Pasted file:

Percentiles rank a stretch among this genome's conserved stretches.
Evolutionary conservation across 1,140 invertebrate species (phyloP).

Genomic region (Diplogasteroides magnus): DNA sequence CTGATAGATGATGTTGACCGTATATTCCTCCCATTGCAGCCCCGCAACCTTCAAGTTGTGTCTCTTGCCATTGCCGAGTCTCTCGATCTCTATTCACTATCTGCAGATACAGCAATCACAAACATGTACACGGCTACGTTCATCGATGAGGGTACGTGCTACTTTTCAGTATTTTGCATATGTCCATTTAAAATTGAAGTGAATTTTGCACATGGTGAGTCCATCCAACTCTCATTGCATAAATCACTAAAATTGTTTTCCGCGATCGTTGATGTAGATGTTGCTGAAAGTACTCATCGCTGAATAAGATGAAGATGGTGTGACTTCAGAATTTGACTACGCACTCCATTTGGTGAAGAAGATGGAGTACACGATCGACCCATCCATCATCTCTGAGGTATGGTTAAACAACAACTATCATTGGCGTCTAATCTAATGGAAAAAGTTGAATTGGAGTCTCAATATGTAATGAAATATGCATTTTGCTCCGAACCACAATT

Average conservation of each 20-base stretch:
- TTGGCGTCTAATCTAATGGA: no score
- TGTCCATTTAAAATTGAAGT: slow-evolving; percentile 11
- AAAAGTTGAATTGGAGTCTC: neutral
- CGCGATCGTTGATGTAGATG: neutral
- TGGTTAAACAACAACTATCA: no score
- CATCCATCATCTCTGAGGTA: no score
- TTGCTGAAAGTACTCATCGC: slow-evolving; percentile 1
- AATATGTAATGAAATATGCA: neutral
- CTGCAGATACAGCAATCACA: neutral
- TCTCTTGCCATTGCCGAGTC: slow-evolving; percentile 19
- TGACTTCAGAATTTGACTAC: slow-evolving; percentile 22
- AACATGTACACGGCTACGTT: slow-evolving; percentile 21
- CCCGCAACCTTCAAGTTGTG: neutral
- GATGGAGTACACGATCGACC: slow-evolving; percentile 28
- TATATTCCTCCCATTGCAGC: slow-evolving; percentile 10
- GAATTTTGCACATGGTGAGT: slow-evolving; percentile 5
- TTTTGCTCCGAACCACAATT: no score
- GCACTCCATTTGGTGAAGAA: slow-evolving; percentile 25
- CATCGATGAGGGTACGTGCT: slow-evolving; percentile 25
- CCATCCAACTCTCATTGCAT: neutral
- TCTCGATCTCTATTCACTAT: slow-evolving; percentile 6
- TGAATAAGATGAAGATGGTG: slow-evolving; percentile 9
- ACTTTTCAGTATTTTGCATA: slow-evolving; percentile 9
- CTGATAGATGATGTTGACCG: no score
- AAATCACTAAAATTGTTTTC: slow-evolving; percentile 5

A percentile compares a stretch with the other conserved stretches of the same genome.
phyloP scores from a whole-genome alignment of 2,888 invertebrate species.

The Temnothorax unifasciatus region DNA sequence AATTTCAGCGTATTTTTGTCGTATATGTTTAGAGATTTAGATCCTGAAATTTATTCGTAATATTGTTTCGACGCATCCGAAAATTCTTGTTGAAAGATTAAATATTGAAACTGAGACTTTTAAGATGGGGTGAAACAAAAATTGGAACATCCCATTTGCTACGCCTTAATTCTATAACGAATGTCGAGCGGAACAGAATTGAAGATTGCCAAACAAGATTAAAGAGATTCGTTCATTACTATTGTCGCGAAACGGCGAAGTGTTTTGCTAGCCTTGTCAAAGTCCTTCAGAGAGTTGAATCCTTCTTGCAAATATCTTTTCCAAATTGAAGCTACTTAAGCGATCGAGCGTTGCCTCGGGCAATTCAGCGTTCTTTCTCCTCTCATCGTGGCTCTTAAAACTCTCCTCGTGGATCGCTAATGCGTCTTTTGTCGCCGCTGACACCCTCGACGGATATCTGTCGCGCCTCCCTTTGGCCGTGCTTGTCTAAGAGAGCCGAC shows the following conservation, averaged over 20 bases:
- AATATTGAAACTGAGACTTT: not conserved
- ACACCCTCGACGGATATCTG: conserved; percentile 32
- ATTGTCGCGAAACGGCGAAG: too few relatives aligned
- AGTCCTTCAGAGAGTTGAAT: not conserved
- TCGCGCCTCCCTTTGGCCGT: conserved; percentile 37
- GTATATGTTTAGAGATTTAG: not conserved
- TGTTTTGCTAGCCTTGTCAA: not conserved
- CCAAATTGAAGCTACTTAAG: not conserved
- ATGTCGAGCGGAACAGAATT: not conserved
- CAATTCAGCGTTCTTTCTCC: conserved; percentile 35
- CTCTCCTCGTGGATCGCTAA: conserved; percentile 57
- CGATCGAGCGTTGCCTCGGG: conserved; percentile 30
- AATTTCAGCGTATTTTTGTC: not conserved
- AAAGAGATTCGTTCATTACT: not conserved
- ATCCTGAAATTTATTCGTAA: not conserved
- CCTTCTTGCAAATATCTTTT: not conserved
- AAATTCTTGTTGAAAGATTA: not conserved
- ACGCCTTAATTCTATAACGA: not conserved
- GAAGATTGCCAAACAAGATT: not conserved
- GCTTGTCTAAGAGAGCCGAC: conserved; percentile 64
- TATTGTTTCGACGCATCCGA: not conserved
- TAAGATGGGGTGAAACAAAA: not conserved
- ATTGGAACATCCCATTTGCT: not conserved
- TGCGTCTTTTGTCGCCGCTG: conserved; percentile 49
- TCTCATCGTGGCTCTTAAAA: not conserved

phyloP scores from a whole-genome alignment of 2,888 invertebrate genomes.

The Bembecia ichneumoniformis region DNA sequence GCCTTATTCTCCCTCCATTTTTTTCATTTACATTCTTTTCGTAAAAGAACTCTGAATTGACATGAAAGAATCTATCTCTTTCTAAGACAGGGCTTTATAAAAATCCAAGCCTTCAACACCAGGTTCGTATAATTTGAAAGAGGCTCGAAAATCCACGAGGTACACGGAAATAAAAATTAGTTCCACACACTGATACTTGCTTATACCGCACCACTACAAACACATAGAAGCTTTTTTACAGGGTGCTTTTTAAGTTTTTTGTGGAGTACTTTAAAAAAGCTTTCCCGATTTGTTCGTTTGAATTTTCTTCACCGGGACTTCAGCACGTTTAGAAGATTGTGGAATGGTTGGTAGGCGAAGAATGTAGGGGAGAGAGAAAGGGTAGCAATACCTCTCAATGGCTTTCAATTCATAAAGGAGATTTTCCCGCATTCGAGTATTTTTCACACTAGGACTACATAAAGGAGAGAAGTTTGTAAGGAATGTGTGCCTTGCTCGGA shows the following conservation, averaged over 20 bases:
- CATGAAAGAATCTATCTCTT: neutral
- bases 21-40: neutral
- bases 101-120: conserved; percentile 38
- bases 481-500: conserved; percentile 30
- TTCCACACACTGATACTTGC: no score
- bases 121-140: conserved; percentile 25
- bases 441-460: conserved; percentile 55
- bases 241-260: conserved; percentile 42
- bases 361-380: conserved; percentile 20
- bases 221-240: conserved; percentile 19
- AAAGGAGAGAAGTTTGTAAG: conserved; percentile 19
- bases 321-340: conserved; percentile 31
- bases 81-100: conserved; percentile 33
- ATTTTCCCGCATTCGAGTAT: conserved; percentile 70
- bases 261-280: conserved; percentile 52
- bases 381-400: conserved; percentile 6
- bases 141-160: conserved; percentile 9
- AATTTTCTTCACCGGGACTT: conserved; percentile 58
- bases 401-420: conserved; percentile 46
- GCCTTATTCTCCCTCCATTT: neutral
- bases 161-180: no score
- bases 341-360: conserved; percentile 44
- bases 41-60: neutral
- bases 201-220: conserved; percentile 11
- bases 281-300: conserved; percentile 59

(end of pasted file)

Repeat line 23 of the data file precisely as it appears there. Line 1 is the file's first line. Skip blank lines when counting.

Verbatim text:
- CATCGATGAGGGTACGTGCT: slow-evolving; percentile 25